The free-to-air channels have put India’s broadcasting industry in a fix. The broadcasters haven’t been able to increase ad slot rates for the last few years. And to ensure their margins remain intact, they have released more ad inventory, which has complicated the situation.
The FMCG and auto categories are getting much better reach through FTAs at the 1/10th price of the mainstream paid channels. Hence, the volume increase that was expected for mainstream channels has also moved to FTAs. What has worsened the situation is the muted economic growth in the last two years, forcing advertisers to go slow on their advertising and marketing plans.
Experts say the advertisers haven’t undervalued their inventory but the ad rates have more or less stabilised because of various factors.
NP Sathyamurthy, President and Head, Media, DDB Mudramax, said, “There isn’t any undervaluation. In general, when fragmentation happens and there’s more supply available for demand, prices get stabilised. This is stability in costs. The rates are relative to a lot of things, not directly proportional to the viewership. FTAs are primarily used for the smaller towns where the cost of customer acquisition is much lower than the urban markets. You cannot compare the FTA ERs to GEC channels ERs.”
Joy Chakraborty, President, Revenue, Network18 and CEO, Forbes, said, “All was going well on the GEC front till FTA channels changed their model from slot sales and introduced reruns of shows aired on mainline GECs. In this genre, about 60-70% monies came from FMCG clients and for this category of advertisers, FTA audiences were as important; they started latching on to the newly popular FTA space for a price 1/10th-1/15th of the mainline GEC. Unfortunately in its earlier avatar of being a slot channel, FTAs had very low rates, but when BARC started giving rural data, the viewership of these channels rose big time, rates increased but not in proportion to the increase in the viewership. It's not a viewership issue, it is a problem of underestimating the strength of FTAs while pricing them.”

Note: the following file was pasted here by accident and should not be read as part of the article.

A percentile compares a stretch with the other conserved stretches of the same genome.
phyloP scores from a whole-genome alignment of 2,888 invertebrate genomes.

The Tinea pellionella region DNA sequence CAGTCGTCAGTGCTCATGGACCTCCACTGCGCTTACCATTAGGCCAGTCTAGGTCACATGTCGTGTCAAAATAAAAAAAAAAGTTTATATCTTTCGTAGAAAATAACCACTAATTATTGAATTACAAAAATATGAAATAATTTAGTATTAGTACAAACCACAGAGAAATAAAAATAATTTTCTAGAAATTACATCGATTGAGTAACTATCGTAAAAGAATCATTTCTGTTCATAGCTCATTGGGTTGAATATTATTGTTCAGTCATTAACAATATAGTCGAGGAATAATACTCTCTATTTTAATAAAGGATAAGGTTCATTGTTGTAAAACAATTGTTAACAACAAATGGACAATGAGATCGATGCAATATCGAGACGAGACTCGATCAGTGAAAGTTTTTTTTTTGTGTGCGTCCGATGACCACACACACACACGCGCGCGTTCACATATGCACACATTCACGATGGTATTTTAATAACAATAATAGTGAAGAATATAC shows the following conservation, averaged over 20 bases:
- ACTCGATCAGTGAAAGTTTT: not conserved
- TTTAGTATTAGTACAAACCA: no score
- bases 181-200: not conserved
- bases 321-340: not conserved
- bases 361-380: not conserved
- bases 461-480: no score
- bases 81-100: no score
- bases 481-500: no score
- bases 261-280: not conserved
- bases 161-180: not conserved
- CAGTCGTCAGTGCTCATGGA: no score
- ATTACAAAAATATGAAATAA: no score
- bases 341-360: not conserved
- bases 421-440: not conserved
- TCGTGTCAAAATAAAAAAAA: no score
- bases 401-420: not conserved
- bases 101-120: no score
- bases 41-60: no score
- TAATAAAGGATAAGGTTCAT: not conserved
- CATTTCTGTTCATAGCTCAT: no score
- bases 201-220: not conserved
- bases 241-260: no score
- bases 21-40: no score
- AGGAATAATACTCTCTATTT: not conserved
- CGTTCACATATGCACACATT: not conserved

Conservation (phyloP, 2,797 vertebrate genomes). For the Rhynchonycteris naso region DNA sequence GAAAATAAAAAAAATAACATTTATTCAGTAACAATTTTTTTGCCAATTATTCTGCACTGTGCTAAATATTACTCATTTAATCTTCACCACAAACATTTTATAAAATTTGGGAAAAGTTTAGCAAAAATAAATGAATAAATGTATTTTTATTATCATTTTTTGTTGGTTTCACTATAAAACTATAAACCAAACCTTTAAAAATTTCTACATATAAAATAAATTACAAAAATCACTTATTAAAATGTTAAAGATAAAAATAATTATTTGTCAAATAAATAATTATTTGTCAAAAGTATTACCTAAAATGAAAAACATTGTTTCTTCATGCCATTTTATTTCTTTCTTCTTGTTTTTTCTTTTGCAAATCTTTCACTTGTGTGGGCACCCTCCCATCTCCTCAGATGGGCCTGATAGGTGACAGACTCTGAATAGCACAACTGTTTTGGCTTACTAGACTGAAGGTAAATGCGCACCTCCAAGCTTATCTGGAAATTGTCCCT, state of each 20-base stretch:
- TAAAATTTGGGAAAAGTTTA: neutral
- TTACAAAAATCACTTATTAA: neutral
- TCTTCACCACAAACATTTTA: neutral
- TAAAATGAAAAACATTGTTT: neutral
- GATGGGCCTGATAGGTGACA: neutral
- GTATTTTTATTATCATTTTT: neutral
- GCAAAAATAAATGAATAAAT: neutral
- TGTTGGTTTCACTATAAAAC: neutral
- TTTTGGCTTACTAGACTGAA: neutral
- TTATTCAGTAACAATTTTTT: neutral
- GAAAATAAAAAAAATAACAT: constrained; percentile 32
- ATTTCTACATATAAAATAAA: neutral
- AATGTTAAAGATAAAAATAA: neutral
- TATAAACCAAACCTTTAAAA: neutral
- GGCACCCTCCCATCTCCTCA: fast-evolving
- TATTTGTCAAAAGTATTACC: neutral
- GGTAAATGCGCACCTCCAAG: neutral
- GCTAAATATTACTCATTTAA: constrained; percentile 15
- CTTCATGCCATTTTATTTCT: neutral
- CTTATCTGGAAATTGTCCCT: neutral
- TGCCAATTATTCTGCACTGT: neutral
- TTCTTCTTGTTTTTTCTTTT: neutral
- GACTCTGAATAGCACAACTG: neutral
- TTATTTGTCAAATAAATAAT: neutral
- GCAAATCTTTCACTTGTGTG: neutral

Broadcasters say BARC data on the FTA has made the growth in rural and media dark areas visible to the advertisers, which affected the pricing for mainstream channels.
Ashish Sehgal, COO, Zee Unimedia, said, “While there is overall growth coming from rural areas, the value of urban audience is high. But rural viewership is being realised now, while urban viewership was always known. FTAs covered a lot of TV dark homes which gave the marketers a choice to reach these audiences. FTAs went ahead of pay channels and hence the inventory ultimately increased. This has affected pay channels’ inventory pricing.”
Separate ad viewership data also undermining ad rates
India is among the few developed TV markets where the measurement agency also provides data for ad viewership. In a lot of advanced countries, the viewership is measured only for the programme and the advertisers are charged only for those ratings for the ad breaks.
Experts say that India has a high viewership attrition rate (around 20%) during ad breaks, which is harming the advertising inventory.
BARC India’s spokesperson said, “India as a country is obsessed with granular data. Hence, when we set up our measurement system, we invested heavily on creating a strong technology backbone. No other global measurement system offers as granular data as we do. As a measurement company, we provide all the data, but how advertisers choose to buy is their prerogative. Our software also allows for excluding ad viewership from programme viewership and the feature is available with all our subscribers.”
Chakraborty said 10 years ago India just had the programme viewership data, which worked well in the interest of broadcasters, “About 10 years ago we moved to break ratings from programme ratings and the advertisers/ agency post research factored in a drop of 15-20% from planned to delivered CPRPs in a campaign.”
Suggesting a solution to this issue, Paritosh Joshi, Principal at Provocateur Advisory, a media advisory practice, said, “Only broadcasters themselves will be able to solve the pricing issue. Fox has done it in the west, where they run only two ads — it is called A to Z, where there is ‘a’ ad and there is ‘z’ ad and nothing in between. This will reduce or remove the drop in ratings for the ad breaks as the number of ads would be much less. When the advertiser sees that all your programme viewership is intact even during the break, he/ she is happy to pay you extra money. This is a consistent problem in India within broadcasting that we have never reconciled with the idea of demanding price increase.”
“One professional sitting at the helm of a big network has to take the initiative and decide that for some time, I am going to take the impact on my revenues, but I am going to still increase the valuation of my slots,” Joshi added.
Experts said that reducing the ad inventory could work well in the west but in India it could create a catch-22 situation for broadcasters.
Sathyamurthy said that cutting the number of ads could increase the ad slots rates but then channels would have to invest additionally in programming to fill in for that time.
“Running ads less than 12 minutes will not be worth much. We won't be able to recover the cost of content and operations. The only visible solution is to increase ad rates,” added Sehgal.